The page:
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Saberi's release is one small step in Iran

Tehran frees the American journalist, but the larger case of human rights abuses remains.

May 12, 2009

The release of American freelance journalist Roxana Saberi after four months in an Iranian prison is a welcome decision that begins to redress the miscarriage of justice in her case, but not the larger problems that bedevil Iran, such as human rights abuses under President Mahmoud Ahmadinejad and his predecessors or the country's disregard for the rule of law.

Saberi was detained in January and denied her rights under Iranian law to be charged and to see an attorney within 24 hours of arrest. She initially was held in solitary confinement, then was coerced into issuing a confession of spying that was used against her in a one-hour trial on April 18, according to the Netherlands-based International Campaign for Human Rights in Iran. She was convicted of cooperating with an enemy government and sentenced to eight years in prison.

The Obama administration called the charge baseless and pushed for Saberi's release, but there was no way to independently evaluate the case against her because neither the evidence nor the trial were public. On Monday, an appeals court reduced the charge to "intent" to violate national security and gave Saberi a two-year suspended sentence that a judicial spokesman called a gesture of mercy. Although this led to Saberi's release from Evin Prison, it did not address the need for a transparent judicial process. Creating one is in Tehran's best interest because it would not only serve defendants who are wrongly accused, it would blunt criticism of the Iranian government when it justly convicts criminals.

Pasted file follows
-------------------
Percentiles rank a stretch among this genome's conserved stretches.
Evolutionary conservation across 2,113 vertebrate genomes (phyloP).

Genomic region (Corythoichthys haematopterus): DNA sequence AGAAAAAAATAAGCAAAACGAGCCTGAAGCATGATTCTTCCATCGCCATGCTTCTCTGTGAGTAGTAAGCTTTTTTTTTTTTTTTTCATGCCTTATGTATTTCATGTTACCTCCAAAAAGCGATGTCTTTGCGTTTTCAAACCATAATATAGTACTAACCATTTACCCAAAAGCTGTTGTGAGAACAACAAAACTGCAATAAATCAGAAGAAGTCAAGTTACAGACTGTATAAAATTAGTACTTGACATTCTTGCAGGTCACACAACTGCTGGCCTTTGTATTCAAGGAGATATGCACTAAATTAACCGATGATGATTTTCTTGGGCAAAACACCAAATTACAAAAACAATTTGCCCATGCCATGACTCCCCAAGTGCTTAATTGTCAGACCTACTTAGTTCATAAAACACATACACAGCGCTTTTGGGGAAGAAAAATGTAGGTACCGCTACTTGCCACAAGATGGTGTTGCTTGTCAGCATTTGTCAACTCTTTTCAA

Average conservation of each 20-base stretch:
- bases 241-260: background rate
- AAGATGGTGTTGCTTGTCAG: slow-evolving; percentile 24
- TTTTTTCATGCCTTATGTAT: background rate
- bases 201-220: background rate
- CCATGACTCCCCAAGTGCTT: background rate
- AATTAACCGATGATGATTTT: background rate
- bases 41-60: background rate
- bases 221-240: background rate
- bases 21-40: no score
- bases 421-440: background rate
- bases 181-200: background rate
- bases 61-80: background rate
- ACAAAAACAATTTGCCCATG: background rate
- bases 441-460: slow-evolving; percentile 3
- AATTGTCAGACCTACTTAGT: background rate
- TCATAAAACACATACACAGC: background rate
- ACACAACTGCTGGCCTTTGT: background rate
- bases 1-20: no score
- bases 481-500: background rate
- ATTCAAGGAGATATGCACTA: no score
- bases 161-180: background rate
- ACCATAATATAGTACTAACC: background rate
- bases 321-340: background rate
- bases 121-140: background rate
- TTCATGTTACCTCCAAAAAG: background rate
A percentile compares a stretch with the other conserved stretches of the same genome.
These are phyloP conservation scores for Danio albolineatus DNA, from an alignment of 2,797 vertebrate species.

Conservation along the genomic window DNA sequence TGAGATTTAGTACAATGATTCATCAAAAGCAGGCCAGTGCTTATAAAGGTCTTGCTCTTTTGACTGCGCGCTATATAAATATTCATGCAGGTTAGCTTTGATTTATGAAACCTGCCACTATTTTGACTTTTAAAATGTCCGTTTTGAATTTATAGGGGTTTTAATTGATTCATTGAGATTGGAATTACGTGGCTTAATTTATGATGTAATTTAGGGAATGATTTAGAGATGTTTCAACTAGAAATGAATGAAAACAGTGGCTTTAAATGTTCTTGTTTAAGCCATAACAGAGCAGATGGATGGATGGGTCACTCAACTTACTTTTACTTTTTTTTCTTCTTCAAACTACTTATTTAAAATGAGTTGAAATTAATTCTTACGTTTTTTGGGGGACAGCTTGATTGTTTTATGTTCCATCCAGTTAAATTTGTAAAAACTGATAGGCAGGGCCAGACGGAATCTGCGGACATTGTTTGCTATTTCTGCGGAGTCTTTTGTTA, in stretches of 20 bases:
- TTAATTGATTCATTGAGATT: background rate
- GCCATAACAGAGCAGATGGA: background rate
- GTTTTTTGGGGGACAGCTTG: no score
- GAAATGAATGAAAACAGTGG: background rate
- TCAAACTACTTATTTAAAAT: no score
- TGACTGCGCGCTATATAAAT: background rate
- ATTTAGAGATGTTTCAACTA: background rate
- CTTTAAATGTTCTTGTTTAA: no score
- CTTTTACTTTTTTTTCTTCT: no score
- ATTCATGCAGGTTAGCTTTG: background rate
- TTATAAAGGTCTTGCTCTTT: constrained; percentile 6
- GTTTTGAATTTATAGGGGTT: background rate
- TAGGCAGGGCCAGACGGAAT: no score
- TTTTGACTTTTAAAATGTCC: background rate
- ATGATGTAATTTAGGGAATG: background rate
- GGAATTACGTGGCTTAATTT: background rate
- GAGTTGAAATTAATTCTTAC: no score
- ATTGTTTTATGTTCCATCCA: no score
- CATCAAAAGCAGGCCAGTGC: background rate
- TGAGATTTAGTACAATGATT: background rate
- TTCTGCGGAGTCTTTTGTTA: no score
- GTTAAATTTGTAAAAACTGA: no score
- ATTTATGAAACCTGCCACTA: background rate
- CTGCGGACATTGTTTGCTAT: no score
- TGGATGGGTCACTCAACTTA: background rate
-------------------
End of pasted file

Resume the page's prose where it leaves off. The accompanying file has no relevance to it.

Human rights activists say there are several hundred political prisoners jailed in Iran solely for exercising rights that in the West are often taken for granted, such as freedom of expression, association and assembly. Like Saberi, at least three of those with professional ties to the United States have been convicted of spying without due process. Silva Harotonian, an Iranian employee of the U.S.-based International Research & Exchanges Board, was detained last June, convicted of spying and sentenced to three years in jail. Similarly, Iranian doctors Arash and Kamiar Alaei, known internationally for their work in HIV/AIDS prevention and treatment, were convicted of supporting an enemy government and sentenced to six and three years, respectively. All three were suspected of trying to foment a "velvet revolution" in Iran.

We believe Iran should allow international human rights organizations or independent jurists access to review these and other human rights cases and provide fair and open trials to all prisoners. Defendants should be innocent until proven guilty, and the burden of proof must be on the prosecution.

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